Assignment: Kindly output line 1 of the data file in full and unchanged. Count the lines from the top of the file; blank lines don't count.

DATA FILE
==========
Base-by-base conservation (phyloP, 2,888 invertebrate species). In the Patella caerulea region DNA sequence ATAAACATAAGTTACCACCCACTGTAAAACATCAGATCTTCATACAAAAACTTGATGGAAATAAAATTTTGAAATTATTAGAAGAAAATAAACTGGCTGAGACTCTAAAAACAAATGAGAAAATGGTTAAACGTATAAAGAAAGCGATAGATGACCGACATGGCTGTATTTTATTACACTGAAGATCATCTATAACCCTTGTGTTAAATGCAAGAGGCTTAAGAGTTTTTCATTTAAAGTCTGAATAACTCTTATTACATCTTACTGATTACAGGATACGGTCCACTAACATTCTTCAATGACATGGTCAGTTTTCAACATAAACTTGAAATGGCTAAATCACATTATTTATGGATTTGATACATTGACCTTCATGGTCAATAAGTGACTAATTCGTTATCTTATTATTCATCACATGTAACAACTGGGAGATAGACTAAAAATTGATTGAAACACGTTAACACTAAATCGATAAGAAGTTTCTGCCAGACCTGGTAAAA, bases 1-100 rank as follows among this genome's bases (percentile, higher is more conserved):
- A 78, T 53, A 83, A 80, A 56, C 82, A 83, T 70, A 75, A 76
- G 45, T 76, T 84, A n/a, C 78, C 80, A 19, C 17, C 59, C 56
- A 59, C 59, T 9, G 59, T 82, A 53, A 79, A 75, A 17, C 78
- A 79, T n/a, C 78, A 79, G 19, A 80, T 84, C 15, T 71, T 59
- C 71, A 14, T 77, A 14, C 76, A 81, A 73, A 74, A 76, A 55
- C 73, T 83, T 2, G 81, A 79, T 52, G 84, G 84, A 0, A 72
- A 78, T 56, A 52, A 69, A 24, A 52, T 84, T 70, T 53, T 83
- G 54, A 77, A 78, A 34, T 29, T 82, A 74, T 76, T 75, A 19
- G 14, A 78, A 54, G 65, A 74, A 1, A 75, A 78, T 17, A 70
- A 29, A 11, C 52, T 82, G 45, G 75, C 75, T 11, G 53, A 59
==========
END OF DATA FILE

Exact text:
Base-by-base conservation (phyloP, 2,888 invertebrate species). In the Patella caerulea region DNA sequence ATAAACATAAGTTACCACCCACTGTAAAACATCAGATCTTCATACAAAAACTTGATGGAAATAAAATTTTGAAATTATTAGAAGAAAATAAACTGGCTGAGACTCTAAAAACAAATGAGAAAATGGTTAAACGTATAAAGAAAGCGATAGATGACCGACATGGCTGTATTTTATTACACTGAAGATCATCTATAACCCTTGTGTTAAATGCAAGAGGCTTAAGAGTTTTTCATTTAAAGTCTGAATAACTCTTATTACATCTTACTGATTACAGGATACGGTCCACTAACATTCTTCAATGACATGGTCAGTTTTCAACATAAACTTGAAATGGCTAAATCACATTATTTATGGATTTGATACATTGACCTTCATGGTCAATAAGTGACTAATTCGTTATCTTATTATTCATCACATGTAACAACTGGGAGATAGACTAAAAATTGATTGAAACACGTTAACACTAAATCGATAAGAAGTTTCTGCCAGACCTGGTAAAA, bases 1-100 rank as follows among this genome's bases (percentile, higher is more conserved):